Botanist C.E. Smith Jr. writes that some 29 percent of the plant species found here are endemic -- found nowhere else on Earth. In fact, there are several endemic genera here. Some of those genus names look and sound wonderfully exotic: Oaxacania, Pringleochloa, Setchellanthus, Solisia...
I can't find literature about the birds. Who knows what I'll find here?
At dawn it's 8° C (47° F), and wind keeps streaming down the canyon. Soon the wind picks up even more and a strange rattling fills the air. It's yucca leaves knocking against one another.
As sunlight creeps down the canyon's slopes I wander in the chilly, blue twilight pooled along the stream bed. The meager stream is "braided," splitting and coalescing repeatedly, and sometimes on the downstream side of boulders there are tadpole-filled pools. The canyon's floor is an unvegetated bed of rounded boulders and cobblestones interspersed with long, flat-surfaced sandbars on which grow elephants'-eye-high willows and mesquite. It's hard to walk on the cobblestones, so as I hike along the stream I hopscotch from one sandbar to the other.
On one sandbar, suddenly I find myself ensnared by several sticky threads or filaments stretched across the trail. Because the strands are as strong as cheap sowing thread the idea that I've walked into a spider web is slow to form, yet, what else could they be?
Trying to back out of the mess, a dark blob the diameter of a doorknob and seemingly suspended in mid air draws before my face, and then a second blob descends from the opposite side. It takes a moment to focus on them, but, indeed, they are very large spiders, gorgeous things with legs banded yellow and black, and their bodies mostly black, with yellow and white spotting. They are similar to North America's Garden Spiders, of the genus Argiope.
But no Garden Spiders ever made webs like these. About thirty typical sheet webs the size of window fans, with spiders in the middle of them and suspended at various levels, are all spread against the wind streaming down the canyon. The open area in which the webs are strung is about 4.5 meters wide (fifteen feet), and the topmost web reaches some three meters high (ten feet). Passing vertically through the center of each web is a slender collection of sucked-dry husks of insect victims, now strung together with silk, like beads.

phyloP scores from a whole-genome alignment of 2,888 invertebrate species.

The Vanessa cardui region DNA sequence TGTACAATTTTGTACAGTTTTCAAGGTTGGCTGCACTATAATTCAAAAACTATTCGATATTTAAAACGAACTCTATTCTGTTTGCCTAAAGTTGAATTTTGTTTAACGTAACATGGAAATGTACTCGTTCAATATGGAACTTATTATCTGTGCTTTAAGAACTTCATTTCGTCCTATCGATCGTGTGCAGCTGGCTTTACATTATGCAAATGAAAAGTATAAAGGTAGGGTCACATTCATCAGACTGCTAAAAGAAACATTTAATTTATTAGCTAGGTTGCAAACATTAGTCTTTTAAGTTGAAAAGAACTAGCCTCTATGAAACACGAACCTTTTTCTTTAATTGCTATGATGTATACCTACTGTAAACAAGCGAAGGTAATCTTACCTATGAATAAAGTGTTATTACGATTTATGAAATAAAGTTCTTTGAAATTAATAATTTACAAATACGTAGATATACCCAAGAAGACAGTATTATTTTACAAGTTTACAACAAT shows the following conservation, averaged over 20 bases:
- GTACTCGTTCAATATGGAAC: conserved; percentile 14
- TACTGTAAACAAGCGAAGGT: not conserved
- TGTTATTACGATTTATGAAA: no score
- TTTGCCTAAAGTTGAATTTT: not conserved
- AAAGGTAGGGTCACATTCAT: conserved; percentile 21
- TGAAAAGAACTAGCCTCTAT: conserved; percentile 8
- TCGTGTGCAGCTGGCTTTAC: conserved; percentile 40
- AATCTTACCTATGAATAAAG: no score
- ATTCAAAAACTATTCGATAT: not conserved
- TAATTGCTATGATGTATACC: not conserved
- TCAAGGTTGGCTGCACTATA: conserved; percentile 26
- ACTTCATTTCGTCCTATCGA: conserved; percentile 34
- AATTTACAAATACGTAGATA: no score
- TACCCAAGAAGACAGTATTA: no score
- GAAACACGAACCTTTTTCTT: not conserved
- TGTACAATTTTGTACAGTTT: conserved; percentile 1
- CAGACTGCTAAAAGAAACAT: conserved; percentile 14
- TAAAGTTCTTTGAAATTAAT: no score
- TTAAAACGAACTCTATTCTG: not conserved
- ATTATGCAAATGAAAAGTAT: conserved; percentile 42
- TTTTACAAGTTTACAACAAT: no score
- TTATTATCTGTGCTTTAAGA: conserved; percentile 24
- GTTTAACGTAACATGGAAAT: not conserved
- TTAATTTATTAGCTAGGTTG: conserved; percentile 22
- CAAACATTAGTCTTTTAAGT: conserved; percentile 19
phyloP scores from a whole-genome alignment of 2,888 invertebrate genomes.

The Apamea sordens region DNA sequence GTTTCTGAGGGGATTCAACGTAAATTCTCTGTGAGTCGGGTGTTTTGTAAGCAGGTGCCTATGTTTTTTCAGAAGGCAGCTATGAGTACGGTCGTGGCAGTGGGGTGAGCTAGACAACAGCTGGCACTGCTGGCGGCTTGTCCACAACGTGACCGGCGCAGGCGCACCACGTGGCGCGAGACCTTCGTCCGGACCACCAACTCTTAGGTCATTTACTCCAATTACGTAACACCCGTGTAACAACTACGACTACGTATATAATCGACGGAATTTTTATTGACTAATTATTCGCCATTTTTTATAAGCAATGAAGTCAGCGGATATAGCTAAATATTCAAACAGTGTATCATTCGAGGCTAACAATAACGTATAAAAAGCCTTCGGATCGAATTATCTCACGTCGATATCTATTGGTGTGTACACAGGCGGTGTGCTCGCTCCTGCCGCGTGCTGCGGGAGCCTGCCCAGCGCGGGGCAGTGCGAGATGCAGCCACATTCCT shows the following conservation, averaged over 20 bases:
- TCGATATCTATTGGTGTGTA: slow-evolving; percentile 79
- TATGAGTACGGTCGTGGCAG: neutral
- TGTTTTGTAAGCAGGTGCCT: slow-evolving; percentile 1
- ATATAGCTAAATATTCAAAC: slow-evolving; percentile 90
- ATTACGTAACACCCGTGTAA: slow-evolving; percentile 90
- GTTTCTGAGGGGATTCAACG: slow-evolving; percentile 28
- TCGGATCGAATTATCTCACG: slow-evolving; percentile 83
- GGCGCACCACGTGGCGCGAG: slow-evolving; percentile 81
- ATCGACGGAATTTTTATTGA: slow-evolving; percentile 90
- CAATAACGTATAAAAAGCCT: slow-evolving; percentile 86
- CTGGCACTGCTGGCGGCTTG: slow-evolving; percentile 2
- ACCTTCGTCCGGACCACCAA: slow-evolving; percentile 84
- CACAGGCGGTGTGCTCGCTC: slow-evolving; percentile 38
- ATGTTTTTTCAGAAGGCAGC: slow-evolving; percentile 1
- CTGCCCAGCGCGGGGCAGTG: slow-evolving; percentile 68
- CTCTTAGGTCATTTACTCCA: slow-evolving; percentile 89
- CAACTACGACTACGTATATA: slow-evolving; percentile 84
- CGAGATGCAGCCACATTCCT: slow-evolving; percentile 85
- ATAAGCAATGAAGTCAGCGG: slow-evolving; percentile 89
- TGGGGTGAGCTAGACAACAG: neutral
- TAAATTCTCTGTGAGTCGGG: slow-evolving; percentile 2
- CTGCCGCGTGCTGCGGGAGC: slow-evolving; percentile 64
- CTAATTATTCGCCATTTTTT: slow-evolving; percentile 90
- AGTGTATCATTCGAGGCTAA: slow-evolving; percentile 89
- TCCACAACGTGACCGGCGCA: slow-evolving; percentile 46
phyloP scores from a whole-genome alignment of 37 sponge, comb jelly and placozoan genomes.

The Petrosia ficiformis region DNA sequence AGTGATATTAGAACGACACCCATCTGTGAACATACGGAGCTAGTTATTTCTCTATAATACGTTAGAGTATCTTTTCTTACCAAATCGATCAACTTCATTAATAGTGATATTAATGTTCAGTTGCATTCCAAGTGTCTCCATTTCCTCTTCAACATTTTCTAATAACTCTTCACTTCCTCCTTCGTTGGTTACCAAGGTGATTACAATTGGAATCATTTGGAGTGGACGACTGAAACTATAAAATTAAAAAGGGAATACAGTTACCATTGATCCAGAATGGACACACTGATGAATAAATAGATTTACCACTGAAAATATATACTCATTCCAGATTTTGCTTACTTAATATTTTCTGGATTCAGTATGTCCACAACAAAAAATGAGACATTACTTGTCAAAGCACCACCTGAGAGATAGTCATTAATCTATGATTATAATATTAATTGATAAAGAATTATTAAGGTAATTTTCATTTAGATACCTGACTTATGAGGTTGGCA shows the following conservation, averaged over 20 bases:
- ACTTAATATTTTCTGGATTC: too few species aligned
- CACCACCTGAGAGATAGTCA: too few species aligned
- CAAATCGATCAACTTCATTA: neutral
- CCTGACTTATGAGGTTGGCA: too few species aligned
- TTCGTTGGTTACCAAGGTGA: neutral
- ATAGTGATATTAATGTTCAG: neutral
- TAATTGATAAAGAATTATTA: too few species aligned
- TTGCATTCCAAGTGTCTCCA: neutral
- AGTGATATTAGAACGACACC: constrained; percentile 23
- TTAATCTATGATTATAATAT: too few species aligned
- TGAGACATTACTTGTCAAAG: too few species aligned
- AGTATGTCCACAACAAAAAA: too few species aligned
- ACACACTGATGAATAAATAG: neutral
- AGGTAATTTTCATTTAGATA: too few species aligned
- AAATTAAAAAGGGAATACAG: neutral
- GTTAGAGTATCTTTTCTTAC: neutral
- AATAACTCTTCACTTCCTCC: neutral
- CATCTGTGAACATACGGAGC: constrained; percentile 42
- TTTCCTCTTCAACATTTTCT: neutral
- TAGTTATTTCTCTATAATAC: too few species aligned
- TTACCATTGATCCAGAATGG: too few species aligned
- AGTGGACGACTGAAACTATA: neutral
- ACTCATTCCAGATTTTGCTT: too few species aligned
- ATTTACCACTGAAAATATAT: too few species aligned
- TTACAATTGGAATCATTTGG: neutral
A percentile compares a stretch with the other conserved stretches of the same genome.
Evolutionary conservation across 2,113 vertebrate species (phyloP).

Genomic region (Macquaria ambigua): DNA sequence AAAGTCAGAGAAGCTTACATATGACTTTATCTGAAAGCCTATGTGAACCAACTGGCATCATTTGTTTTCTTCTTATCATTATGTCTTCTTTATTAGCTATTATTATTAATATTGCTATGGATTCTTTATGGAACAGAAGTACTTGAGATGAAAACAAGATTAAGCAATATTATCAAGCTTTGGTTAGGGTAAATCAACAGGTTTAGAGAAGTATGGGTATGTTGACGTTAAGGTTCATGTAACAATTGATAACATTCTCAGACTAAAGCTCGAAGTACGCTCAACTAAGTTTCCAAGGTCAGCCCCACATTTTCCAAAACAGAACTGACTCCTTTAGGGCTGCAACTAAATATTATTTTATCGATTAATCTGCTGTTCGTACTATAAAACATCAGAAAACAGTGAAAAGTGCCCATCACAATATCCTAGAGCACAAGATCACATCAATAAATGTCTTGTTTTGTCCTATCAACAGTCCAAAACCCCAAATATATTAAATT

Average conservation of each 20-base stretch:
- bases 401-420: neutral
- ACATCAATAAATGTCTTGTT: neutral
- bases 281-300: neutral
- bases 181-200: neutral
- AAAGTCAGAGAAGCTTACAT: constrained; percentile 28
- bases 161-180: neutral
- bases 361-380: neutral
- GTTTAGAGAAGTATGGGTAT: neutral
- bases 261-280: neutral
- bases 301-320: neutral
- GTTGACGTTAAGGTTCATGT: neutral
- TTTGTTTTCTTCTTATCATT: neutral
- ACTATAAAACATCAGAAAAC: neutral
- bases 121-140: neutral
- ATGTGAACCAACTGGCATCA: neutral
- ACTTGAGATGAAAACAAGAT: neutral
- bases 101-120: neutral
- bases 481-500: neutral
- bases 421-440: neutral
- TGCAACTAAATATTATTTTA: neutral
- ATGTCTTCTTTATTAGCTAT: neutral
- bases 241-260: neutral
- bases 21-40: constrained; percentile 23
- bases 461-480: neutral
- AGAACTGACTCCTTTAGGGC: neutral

Some webs connect to one another but others stand apart. All, however, are interconnected through a sticky maze of tough threads of the type I wandered into. It's easy to visualize small birds becoming entrapped in this system, but there's no indication that this has happened.
Some spiders are smaller and more slender than others, so they are probably males. When a web is approached too closely, its spider so violently slings its body back and forth perpendicularly to the plane of the web that the web pulsates. A vagrant breeze bursts into the opening, the entire community of upset spiders begins bobbing, and the resulting multi-dimensional system of oscillating webs is psychedelic, disorienting, maybe even a bit threatening, and that's probably the object of the whole display.
Here is this stop's Official List:
Unlike the situation with plants, here I find no bird species endemic just to the Zapotitlán Desert. However, three species on the list are more broadly endemic to the highlands of southern Mexico north of the Isthmus of Tehuantepec. They are
- Gray-breasted Woodpecker
- Boucard's Wren
- Bridled Sparrow
The Gray-breasted Woodpecker is part of cluster of "zebra-backed" species very similar to eastern North America's common Red-bellied Woodpecker. Some ornithologists have lumped two or more of the species in the cluster together, but others insist that they are all separate. In other words, here evolution is at an in-between stage, where races are very well delimited, but it's debatable whether the races are species yet.
A similar case exists with the Boucard's Wren, which is an 18-cms-long bird (seven inches) very closely related to, and sometimes lumped with, the more widely distributed and more northern Spotted Wren, which we saw in the canyon at Bahuichivo. Both of these wrens are part of a cluster of species closely related to the Cactus Wren so common in the northern desert. In fact, some authors refer to the two wrens as the Boucard Cactus-wren and the Spotted Cactus-wren.
Of the three endemics, only the Bridled Sparrow is recognized even by the lumpers as a clearly distinct species. Still, it's obviously related to the Five-striped Sparrow of the Western Sierra Madres, and the Black-chested Sparrow of southwestern Mexico. These are all handsome, dark sparrows with heads boldly streaked with white.